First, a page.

I don’t know why I took so long to do it.
Everyone loves goat milk soap. It is fabulously good for your skin and I won’t use anything else. But it can be hard to find and quite expensive to buy.
I had wondered for a while about making soap. I have the main ingredient, but the array of oils and equipment required seemed a bit daunting. The process of mixing caustic soda with the milk sounded pretty intimidating too. The lye and milk react, making the mixture super hot. So the idea sat in the back of my mind for a while.
Then I found a very basic soap recipe on the AussieGoat forum. The ingredients were readily available at the supermarket and fairly inexpensive. The batch size was very manageable. So I bought a few bits and pieces and gave it a go.
It was easy. So easy that I thought I must have done it wrong. With a couple of plastic containers and some old chocolate moulds I made my first batch. The soaps popped out looking creamy white and perfect. After a week I had to try one out. It had a lather and felt like soap. It worked!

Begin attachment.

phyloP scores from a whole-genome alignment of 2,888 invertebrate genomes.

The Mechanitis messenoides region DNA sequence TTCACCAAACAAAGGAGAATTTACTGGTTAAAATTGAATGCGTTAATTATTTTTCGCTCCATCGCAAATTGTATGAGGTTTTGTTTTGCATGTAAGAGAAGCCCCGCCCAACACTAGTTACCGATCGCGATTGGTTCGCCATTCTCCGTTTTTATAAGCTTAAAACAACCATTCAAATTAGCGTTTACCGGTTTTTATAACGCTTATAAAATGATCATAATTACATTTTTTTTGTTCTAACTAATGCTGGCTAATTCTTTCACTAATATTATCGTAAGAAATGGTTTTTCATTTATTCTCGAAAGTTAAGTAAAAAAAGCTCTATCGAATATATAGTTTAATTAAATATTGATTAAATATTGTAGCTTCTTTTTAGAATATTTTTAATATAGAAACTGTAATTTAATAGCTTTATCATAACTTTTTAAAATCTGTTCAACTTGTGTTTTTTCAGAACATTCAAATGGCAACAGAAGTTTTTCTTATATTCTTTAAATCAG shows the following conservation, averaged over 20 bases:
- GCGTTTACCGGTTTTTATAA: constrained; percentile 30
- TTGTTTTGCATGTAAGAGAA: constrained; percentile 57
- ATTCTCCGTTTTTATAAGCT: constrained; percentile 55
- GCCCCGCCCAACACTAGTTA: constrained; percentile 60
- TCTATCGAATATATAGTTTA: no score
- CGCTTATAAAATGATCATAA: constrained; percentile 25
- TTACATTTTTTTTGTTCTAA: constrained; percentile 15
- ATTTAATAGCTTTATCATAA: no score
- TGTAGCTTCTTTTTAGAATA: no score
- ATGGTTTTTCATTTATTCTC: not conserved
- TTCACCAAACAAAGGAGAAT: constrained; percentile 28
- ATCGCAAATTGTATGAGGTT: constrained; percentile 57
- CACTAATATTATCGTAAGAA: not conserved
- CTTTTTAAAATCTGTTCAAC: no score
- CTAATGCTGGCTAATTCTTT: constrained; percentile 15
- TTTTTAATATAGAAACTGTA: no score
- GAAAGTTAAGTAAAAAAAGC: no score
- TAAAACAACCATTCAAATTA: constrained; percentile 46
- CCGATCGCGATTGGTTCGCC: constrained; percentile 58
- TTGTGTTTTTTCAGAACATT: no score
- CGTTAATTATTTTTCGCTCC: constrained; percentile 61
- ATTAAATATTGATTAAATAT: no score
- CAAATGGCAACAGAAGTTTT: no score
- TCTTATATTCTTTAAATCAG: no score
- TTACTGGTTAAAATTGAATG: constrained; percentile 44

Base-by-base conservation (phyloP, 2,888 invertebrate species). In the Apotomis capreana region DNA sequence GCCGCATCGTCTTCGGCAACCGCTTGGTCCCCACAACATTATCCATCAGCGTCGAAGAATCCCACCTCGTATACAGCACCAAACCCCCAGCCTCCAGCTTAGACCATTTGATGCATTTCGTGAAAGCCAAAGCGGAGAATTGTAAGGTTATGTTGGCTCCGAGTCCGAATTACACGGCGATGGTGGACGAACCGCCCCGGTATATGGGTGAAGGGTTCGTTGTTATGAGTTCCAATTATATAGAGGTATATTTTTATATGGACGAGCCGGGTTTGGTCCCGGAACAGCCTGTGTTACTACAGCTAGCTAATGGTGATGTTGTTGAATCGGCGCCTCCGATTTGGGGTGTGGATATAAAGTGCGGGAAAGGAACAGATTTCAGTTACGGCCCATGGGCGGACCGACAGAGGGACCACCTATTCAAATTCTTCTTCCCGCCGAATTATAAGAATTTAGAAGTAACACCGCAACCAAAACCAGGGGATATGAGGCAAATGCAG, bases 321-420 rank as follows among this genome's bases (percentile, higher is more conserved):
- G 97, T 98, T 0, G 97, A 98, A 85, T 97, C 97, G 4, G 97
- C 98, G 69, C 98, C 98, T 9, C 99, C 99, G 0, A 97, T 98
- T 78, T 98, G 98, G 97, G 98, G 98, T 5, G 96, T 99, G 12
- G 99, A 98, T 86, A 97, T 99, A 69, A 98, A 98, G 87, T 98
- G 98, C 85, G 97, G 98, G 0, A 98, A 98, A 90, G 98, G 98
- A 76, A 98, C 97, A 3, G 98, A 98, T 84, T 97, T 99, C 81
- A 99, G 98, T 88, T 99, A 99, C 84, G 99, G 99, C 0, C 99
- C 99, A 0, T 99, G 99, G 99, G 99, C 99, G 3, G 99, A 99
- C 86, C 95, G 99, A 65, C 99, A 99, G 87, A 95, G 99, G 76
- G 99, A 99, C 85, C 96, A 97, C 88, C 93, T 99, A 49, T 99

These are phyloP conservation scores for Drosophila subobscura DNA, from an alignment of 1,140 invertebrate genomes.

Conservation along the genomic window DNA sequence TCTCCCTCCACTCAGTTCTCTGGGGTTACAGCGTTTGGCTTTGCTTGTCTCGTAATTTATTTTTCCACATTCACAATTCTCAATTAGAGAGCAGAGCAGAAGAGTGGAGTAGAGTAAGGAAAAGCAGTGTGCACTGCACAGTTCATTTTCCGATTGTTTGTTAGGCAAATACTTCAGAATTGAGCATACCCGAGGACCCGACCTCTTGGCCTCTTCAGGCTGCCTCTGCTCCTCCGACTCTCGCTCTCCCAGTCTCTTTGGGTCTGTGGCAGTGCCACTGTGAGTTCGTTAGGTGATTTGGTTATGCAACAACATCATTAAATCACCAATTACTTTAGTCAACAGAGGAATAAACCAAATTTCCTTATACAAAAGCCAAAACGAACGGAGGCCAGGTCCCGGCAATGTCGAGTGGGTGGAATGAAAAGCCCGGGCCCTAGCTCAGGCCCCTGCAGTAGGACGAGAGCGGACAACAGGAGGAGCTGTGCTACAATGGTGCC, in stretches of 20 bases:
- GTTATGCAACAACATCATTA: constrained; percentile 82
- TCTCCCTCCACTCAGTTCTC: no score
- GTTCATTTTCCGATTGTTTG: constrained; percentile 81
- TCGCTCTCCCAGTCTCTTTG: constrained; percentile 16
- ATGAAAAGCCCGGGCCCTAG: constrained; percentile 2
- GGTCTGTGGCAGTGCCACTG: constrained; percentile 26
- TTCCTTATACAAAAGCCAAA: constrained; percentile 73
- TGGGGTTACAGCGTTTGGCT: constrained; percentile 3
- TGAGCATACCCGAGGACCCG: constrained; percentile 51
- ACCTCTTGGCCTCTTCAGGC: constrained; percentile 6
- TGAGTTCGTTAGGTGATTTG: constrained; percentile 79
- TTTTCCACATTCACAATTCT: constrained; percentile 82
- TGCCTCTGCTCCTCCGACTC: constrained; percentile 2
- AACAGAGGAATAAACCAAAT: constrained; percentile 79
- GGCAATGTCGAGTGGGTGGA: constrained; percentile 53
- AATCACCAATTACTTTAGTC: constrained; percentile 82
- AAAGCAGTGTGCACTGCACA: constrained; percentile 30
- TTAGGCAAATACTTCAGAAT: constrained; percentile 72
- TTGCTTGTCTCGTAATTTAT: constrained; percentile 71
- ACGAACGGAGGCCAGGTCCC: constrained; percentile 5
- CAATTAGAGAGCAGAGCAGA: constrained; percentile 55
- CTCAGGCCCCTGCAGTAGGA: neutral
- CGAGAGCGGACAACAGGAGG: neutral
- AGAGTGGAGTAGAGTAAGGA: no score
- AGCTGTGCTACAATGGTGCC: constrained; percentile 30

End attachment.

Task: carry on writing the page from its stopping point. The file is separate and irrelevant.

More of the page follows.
So then I tried adding Manuka honey to my next batch. The caustic soda reacts with the sugar in the milk and in the honey, so that batch was an orangey caramel colour. It took a little longer to cure, and didn’t come out of the moulds as well, but it is amazing. I used it to shave my legs in the shower. Not only did I not get razor rash, I also didn’t even have to moisturise afterwards. It makes the skin on my face baby soft too. I freaking love it. I made another batch with honey tonight, which I managed to keep much cooler, so it is a much better colour.
After starting out with only the bare necessities – a cheap electric mixer specifically for soap making and a digital scale – my successes have encouraged me to expand my equipment with more specialised items. A ladle for scooping the soap mix into the moulds, a silicon loaf mould for making bar soap and a great set of silicon cupcake moulds from my friendly Avon lady Pam. I’ve even cleared some cupboard space to keep it all in.
I have had some rave reviews from the samples I have given out, and sold a few bars as well. The honey soap is 50c a bar more than the plain because the jars of Manuka honey are $10, but it is still great value soap.
So drop me a line if you would like to try some. I am trying to get a decent supply together for the Ballarat Rural Lifestyle Expo which is coming up at the start of April, but I still have plenty of sample pieces to give out.
I’m also preparing lots of 500g bags of milk for the freezer so I can keep making soap all winter.
Honestly, I don’t know why I didn’t do it sooner.